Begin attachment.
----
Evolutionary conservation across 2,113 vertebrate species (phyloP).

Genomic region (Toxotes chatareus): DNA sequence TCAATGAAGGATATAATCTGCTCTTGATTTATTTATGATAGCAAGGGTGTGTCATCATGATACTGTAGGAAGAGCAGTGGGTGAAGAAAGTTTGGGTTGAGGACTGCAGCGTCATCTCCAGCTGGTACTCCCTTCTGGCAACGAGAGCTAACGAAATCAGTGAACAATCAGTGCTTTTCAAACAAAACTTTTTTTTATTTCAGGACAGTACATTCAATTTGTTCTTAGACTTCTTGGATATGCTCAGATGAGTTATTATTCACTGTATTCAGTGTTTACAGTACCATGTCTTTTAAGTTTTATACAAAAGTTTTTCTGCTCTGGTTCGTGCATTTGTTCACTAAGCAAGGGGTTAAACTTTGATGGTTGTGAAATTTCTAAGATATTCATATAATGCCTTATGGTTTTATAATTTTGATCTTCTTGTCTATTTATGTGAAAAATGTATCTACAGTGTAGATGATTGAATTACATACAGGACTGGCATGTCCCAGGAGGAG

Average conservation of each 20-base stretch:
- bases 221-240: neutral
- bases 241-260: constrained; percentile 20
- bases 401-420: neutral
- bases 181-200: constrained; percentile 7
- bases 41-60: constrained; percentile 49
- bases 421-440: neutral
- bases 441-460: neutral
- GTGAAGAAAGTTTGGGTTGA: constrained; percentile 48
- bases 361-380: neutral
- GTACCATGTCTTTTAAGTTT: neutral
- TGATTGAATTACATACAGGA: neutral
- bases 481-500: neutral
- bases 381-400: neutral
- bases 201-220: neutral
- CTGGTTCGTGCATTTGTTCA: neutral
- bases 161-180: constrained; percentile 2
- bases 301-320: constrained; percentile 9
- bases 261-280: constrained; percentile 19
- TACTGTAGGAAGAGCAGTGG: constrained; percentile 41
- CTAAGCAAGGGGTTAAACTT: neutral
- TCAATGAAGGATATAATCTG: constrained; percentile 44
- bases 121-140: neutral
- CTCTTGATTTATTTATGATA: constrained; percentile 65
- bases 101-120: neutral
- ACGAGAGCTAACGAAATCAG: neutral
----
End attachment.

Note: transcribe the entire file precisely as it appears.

Evolutionary conservation across 2,113 vertebrate species (phyloP).

Genomic region (Toxotes chatareus): DNA sequence TCAATGAAGGATATAATCTGCTCTTGATTTATTTATGATAGCAAGGGTGTGTCATCATGATACTGTAGGAAGAGCAGTGGGTGAAGAAAGTTTGGGTTGAGGACTGCAGCGTCATCTCCAGCTGGTACTCCCTTCTGGCAACGAGAGCTAACGAAATCAGTGAACAATCAGTGCTTTTCAAACAAAACTTTTTTTTATTTCAGGACAGTACATTCAATTTGTTCTTAGACTTCTTGGATATGCTCAGATGAGTTATTATTCACTGTATTCAGTGTTTACAGTACCATGTCTTTTAAGTTTTATACAAAAGTTTTTCTGCTCTGGTTCGTGCATTTGTTCACTAAGCAAGGGGTTAAACTTTGATGGTTGTGAAATTTCTAAGATATTCATATAATGCCTTATGGTTTTATAATTTTGATCTTCTTGTCTATTTATGTGAAAAATGTATCTACAGTGTAGATGATTGAATTACATACAGGACTGGCATGTCCCAGGAGGAG

Average conservation of each 20-base stretch:
- bases 221-240: neutral
- bases 241-260: constrained; percentile 20
- bases 401-420: neutral
- bases 181-200: constrained; percentile 7
- bases 41-60: constrained; percentile 49
- bases 421-440: neutral
- bases 441-460: neutral
- GTGAAGAAAGTTTGGGTTGA: constrained; percentile 48
- bases 361-380: neutral
- GTACCATGTCTTTTAAGTTT: neutral
- TGATTGAATTACATACAGGA: neutral
- bases 481-500: neutral
- bases 381-400: neutral
- bases 201-220: neutral
- CTGGTTCGTGCATTTGTTCA: neutral
- bases 161-180: constrained; percentile 2
- bases 301-320: constrained; percentile 9
- bases 261-280: constrained; percentile 19
- TACTGTAGGAAGAGCAGTGG: constrained; percentile 41
- CTAAGCAAGGGGTTAAACTT: neutral
- TCAATGAAGGATATAATCTG: constrained; percentile 44
- bases 121-140: neutral
- CTCTTGATTTATTTATGATA: constrained; percentile 65
- bases 101-120: neutral
- ACGAGAGCTAACGAAATCAG: neutral